As a young boy, during the war years, Christmas celebrations were at least as important as now but they weren’t marked with Xmas shopping that started in November.  Money was short, almost everything was rationed and so festivities resolved down to carol-singing at school and adult parties at home or in a pub.  Whenever we as kids wanted something Christmassy, my mother would say, “You have to wait for Christmas!”  Her words still ring in my ears. We would wait and wait until Christmas Day and Boxing Day, and then it was all over; a two-day Christmas! 

In those days, we had paper chains and paper bells as decoration but no Christmas trees in the home that I can recall, so the Christmas cards added some colour and decoration to the mantelpiece above the fireplace.  There was mistletoe suspended below the doorway for those who craved a kiss. (I was a late starter and still too young to know much about that!)  Decorations were in the living room only, no electric lights (because we didn’t have electricity!), no decorative wreaths outside, no street lights or gas-lighted windows because of the blackout, something that was closely watched for by policemen on their bicycles looking for chinks of light.  If they saw one, they came knocking on your door!  From a distance, it was “Put that light OUT!”.  At your front door, it would be “Excuse me ma’am (or missus), but you’re showing a chink of light!”  Both meant the same!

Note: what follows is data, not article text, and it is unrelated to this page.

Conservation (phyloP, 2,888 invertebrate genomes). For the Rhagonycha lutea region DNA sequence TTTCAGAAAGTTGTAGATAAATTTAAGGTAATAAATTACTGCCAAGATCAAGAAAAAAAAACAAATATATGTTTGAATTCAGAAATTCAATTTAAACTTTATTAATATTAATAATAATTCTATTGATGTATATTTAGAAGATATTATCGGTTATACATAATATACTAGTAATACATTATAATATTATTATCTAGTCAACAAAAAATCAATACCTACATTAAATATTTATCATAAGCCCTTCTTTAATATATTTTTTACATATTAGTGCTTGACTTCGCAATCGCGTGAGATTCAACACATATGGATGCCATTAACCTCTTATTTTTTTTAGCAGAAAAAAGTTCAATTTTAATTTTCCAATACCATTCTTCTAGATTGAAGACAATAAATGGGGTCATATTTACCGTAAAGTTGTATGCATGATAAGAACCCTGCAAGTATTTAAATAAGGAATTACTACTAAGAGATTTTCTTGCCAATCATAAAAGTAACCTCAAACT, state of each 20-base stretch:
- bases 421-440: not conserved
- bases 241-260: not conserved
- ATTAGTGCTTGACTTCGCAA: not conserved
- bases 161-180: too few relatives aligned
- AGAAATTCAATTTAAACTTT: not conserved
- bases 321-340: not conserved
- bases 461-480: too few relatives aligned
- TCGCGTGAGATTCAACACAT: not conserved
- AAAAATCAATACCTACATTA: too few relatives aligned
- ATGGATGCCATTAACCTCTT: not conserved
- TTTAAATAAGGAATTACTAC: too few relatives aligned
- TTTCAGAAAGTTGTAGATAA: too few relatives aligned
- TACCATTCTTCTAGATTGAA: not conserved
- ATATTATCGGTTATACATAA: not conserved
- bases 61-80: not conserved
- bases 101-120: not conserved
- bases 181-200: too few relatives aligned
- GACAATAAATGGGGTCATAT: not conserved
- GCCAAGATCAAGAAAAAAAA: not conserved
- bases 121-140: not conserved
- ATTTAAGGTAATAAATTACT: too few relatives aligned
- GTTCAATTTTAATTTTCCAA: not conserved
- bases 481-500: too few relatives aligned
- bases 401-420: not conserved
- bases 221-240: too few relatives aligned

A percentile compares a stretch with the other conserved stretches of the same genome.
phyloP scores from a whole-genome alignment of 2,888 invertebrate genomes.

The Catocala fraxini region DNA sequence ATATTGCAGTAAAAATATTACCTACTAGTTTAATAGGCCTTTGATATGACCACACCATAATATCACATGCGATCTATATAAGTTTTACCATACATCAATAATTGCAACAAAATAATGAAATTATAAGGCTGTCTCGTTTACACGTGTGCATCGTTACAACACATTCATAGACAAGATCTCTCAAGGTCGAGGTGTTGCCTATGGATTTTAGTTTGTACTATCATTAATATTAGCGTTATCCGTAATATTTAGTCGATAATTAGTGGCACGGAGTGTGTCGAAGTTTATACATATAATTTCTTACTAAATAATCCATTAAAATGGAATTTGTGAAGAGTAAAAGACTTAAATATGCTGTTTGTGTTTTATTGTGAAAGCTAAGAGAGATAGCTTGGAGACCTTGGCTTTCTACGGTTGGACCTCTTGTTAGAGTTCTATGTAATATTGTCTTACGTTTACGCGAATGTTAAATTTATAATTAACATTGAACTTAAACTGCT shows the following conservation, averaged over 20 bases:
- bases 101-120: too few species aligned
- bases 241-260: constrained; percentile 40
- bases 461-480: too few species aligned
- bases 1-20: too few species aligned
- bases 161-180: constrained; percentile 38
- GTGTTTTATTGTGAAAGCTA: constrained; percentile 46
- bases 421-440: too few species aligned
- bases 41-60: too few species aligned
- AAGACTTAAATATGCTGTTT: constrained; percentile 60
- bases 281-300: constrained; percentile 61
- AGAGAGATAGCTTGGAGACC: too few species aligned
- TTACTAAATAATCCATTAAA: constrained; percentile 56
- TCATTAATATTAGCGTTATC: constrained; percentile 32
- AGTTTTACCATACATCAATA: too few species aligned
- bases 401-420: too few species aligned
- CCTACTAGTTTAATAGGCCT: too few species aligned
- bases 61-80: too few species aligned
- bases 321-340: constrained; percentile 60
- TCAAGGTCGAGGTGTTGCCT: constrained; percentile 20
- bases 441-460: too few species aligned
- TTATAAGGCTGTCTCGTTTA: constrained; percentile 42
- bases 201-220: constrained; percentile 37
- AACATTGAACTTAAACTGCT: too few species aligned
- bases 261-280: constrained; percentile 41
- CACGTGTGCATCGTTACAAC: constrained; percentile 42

So, yes, the Christmas Card was important!  But so much has changed and so much is still changing that today I see two worlds, the new and the old; one inside the phone the computer and the all-powerful retail blitz, and the other a melting-pot of religious, cultural and generational changes in which all the old ideas have crumbled or are crumbling.  And the mantelpiece?  That’s no longer a necessary central location for THE clock of the house and the real fireplaces below it are also a practically a thing of the past, too.  So, yes, maybe we should hang on to the Christmas Card a little longer.  Hang on, that’s what old folk try to do!

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